By Patrick Healy
New York Times
Some things in life are truly worth fighting for. For a Long
Island car salesman named Herman Goldsmith, it was the eighth
letter of the alphabet.
Goldsmith has for nearly 20 years held onto a single-letter
vanity license plate, making him one of a tiny number of New
Yorkers to have that right. He acquired "H" - for
Herman - in 1986.
Most recently, it was affixed to a 1936 Cadillac he drives
only on weekends.
But in May 2002, the New York State Department of Motor Vehicles
informed Goldsmith that his "H" was history and
"should be returned to the public domain," according
to court papers.
Frailer men might have accepted the decision, but Mr. Goldsmith
had the means and the will. So he went to court.
"They took on the wrong guy," said Goldsmith's
lawyer, Arnold Schickler.
Goldsmith, who owns a luxury-car dealership in Hewlett, on
the South Shore, said his lawsuit was about principles, not
plates. He paid about $35 per year for the plate and said
only he should be able to decide when to give it up.
But there was more. Goldsmith said he talked to employees
at the Motor Vehicles Department and came to suspect his "H"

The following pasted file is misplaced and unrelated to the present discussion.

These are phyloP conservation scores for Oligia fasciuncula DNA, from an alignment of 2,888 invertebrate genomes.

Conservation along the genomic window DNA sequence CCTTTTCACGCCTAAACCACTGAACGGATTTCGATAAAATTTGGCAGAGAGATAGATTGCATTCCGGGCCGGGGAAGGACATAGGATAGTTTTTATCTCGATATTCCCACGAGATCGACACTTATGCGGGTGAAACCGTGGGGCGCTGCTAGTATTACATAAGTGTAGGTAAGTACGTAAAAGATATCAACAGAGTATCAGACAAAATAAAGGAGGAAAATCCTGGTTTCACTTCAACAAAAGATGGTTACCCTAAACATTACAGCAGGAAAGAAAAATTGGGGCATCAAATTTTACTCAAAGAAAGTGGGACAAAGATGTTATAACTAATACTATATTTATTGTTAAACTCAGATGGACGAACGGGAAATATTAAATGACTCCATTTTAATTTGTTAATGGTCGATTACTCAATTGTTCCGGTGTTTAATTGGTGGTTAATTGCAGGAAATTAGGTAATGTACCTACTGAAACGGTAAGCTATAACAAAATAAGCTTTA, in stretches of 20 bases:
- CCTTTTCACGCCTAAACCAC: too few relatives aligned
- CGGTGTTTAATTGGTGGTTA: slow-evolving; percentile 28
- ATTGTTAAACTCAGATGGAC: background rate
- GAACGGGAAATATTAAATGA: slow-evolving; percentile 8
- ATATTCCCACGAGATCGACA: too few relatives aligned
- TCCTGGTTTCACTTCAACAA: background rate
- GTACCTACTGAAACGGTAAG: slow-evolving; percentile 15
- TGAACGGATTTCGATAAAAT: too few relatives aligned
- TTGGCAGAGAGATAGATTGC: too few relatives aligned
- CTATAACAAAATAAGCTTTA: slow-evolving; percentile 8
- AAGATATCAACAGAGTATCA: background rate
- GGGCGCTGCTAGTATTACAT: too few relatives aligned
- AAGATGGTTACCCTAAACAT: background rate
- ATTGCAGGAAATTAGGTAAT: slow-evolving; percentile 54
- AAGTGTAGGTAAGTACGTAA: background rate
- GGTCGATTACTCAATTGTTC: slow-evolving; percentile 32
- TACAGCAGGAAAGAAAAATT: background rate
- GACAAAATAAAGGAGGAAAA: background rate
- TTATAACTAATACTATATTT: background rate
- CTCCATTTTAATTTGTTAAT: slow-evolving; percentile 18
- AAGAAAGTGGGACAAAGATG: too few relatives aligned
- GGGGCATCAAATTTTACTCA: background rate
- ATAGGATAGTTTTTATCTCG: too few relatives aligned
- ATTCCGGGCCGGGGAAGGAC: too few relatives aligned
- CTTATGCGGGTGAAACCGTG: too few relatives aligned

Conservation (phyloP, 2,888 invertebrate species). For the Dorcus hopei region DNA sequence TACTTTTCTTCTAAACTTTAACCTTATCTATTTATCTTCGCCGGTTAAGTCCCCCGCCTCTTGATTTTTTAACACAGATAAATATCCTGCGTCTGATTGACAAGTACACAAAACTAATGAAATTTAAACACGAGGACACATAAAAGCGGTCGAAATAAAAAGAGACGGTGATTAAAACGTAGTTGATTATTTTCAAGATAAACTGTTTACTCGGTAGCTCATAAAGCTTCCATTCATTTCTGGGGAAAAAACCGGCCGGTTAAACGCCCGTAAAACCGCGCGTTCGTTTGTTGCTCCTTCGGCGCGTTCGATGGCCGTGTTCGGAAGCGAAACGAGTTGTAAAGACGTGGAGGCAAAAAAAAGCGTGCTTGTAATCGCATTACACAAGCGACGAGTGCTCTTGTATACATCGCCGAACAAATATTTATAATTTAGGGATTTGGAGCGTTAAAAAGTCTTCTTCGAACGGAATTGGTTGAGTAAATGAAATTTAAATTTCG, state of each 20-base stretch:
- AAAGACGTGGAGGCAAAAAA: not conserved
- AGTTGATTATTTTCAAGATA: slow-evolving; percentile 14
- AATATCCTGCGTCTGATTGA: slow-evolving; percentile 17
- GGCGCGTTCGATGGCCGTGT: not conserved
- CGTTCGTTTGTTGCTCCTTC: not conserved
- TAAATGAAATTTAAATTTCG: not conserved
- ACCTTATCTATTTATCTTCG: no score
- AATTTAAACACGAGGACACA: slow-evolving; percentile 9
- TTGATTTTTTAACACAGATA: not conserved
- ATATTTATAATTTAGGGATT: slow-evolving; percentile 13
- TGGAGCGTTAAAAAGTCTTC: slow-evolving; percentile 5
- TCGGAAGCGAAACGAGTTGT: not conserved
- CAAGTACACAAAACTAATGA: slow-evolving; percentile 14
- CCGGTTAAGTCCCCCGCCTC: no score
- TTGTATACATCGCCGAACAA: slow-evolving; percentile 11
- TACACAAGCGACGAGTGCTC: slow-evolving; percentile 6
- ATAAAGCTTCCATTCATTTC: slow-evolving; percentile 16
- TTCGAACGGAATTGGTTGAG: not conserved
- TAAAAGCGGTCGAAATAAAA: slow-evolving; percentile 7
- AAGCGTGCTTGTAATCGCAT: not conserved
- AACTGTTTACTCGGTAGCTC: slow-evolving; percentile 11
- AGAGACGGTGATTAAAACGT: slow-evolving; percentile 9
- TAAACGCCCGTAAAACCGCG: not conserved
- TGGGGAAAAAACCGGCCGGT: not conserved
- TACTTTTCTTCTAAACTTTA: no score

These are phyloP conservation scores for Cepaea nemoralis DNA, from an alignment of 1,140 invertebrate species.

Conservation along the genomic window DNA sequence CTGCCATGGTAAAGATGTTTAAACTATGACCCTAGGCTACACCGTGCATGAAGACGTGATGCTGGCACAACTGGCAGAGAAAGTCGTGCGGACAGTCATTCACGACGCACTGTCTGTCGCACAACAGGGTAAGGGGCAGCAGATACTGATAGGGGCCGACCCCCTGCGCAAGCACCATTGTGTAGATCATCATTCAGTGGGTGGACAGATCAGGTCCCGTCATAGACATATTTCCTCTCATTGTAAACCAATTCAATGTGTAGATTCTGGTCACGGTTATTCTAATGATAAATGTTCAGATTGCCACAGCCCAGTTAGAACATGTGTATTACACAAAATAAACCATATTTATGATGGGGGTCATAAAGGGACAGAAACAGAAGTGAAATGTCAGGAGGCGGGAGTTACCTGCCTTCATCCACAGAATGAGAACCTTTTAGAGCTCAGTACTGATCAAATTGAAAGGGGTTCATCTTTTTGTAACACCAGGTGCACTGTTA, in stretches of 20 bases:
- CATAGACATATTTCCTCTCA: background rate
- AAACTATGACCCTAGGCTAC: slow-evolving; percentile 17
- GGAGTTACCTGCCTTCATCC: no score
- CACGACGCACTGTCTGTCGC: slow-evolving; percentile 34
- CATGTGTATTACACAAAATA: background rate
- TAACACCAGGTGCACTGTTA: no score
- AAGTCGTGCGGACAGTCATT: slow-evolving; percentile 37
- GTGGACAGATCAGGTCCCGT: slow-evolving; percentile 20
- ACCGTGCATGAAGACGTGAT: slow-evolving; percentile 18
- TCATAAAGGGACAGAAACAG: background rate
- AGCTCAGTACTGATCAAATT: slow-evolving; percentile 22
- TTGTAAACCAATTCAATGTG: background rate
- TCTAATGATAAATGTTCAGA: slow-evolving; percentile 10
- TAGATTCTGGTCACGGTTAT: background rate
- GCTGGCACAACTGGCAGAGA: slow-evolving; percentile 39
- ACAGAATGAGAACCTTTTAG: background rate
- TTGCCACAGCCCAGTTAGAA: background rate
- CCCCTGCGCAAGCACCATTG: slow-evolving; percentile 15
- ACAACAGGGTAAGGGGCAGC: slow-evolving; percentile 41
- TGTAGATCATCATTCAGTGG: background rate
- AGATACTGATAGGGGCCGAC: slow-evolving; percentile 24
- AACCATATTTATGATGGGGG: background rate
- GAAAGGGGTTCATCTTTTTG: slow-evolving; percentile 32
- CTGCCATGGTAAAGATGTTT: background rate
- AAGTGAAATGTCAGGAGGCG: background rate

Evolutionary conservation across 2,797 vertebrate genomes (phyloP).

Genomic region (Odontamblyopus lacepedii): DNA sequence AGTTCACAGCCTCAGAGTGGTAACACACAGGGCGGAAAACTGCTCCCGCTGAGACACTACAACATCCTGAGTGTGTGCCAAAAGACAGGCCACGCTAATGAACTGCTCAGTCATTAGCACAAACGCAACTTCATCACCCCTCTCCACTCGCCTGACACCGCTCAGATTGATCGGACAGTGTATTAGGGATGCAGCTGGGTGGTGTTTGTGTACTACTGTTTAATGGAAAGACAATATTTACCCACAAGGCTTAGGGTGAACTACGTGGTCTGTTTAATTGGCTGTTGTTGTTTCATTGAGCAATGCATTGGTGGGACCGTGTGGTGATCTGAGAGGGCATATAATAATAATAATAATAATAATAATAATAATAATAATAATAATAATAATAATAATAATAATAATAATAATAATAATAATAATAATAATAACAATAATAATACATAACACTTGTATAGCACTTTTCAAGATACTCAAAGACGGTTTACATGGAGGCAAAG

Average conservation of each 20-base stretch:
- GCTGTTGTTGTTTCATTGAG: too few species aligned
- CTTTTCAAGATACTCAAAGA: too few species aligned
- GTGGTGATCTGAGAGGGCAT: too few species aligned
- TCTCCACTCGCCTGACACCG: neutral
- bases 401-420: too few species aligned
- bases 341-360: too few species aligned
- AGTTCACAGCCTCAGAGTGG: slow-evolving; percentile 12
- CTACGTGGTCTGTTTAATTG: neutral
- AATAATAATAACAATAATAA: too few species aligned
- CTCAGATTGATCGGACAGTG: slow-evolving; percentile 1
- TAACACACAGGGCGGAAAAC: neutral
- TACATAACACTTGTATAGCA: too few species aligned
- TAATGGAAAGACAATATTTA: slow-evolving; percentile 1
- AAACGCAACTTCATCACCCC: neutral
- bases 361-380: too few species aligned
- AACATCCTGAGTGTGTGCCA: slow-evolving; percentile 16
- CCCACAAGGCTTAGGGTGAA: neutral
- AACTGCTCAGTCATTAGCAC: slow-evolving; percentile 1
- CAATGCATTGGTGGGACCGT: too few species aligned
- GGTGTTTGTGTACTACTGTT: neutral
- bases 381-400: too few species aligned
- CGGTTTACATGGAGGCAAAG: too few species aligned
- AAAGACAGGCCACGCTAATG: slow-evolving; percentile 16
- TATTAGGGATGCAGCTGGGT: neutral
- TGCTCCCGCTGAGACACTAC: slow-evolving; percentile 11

plate was destined not for "the public domain" but
for the bumper of a wealthy, well-connected politician.
A department spokesman said he was not familiar with the
case and would not comment on it.
After nearly two years, a decision vindicating Goldsmith
was handed down on Monday. The department's attempt to take
back the plate "was a violation of lawful procedure and
an error of law," Judge Peter B. Skelos of State Supreme
Court in Nassau County wrote.
Goldsmith got the rights to his "H," and all it
cost him was a few years and 200 billable legal hours. Neither
he nor his lawyer would discuss the exact fees "I
don't even want to know," Mr. Goldsmith said but
two Manhattan lawyers said the going rate for a good New York
lawyer averaged $300 to $400 an hour.
Still, Goldsmith cannot take his "H" out for a
spin. The plate, long expired, is sitting in a drawer and
must now be renewed. Mr. Goldsmith said he was waiting to
hear from the department.